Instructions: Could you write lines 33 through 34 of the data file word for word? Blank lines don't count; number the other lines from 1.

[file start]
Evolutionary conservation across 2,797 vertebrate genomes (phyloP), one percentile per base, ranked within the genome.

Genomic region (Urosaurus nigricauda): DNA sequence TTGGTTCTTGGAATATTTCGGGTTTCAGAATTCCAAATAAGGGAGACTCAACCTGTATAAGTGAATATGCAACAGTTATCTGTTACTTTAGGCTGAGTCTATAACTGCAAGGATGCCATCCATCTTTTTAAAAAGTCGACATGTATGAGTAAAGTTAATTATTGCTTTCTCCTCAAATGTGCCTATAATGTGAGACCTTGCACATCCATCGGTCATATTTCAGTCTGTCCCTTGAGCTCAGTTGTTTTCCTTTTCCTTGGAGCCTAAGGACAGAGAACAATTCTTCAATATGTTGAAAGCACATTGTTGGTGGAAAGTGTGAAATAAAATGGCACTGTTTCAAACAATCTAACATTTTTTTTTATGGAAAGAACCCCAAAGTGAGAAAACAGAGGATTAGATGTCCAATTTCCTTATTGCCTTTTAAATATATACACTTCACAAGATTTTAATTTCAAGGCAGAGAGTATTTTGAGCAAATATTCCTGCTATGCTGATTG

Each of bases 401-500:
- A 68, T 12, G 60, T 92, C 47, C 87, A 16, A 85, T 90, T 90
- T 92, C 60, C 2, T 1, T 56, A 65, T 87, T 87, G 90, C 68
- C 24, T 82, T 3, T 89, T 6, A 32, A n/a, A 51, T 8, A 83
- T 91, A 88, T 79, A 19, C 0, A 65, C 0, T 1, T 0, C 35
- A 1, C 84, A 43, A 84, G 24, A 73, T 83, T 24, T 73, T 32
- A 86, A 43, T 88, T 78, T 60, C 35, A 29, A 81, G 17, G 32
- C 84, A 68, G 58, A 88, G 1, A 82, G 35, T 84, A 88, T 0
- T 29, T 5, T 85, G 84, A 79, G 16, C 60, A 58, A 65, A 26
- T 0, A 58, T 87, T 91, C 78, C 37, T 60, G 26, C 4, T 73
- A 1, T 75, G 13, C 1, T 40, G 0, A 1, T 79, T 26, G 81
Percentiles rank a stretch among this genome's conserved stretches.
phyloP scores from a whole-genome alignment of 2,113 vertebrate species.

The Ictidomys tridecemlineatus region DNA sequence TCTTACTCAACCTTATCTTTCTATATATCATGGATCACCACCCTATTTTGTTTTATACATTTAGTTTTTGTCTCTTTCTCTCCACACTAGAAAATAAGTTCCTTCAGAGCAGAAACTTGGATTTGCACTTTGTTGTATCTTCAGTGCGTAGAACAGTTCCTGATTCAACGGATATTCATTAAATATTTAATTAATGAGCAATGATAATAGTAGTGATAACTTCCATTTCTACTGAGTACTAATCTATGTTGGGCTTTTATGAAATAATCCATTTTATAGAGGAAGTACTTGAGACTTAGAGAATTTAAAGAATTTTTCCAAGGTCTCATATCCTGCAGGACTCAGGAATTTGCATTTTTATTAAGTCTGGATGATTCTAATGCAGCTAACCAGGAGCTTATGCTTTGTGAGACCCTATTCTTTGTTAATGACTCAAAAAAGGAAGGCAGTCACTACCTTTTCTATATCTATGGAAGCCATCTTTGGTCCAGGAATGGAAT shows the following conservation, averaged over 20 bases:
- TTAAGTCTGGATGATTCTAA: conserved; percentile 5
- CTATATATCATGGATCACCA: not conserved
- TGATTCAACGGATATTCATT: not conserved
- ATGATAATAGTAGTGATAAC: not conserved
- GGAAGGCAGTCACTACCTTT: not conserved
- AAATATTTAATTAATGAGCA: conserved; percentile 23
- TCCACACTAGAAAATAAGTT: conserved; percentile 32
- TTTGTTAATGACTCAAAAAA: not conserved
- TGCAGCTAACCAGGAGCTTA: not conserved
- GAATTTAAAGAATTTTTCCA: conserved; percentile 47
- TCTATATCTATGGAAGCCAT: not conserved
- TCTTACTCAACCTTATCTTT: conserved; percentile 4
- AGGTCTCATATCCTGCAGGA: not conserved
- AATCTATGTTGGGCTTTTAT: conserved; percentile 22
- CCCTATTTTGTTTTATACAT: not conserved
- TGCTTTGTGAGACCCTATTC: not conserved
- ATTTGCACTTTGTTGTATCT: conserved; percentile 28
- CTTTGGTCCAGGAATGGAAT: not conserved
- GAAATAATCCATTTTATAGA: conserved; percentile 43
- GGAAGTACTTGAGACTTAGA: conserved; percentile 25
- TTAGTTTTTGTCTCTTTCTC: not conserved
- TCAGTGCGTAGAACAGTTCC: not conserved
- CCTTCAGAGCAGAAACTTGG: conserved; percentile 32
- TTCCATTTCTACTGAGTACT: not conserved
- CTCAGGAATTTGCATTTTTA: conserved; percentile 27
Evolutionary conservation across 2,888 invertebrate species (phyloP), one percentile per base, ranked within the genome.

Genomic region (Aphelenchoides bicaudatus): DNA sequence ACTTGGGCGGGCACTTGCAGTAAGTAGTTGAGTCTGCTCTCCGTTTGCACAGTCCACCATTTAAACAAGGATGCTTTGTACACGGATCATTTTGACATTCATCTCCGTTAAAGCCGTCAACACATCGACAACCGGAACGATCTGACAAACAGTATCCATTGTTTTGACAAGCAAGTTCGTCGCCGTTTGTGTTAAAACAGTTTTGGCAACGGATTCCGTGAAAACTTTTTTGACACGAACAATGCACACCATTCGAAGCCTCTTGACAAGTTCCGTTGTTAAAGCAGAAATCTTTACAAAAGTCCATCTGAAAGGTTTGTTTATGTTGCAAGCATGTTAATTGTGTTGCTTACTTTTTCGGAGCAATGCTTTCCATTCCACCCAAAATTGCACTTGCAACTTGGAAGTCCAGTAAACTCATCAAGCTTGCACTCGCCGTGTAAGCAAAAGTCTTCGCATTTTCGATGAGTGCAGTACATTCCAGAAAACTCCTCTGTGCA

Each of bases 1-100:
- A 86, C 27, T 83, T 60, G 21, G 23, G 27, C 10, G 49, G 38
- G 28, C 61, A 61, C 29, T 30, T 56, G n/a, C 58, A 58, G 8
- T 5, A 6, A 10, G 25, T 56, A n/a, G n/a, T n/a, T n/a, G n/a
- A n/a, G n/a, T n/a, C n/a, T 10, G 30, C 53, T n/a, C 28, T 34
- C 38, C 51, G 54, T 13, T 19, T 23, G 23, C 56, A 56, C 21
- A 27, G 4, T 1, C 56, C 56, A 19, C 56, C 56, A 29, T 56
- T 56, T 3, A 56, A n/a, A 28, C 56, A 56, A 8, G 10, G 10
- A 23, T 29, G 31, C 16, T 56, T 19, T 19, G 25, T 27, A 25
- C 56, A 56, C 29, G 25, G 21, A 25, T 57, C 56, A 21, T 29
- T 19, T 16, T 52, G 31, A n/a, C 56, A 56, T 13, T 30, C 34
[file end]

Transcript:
- ATTTGCACTTTGTTGTATCT: conserved; percentile 28
- CTTTGGTCCAGGAATGGAAT: not conserved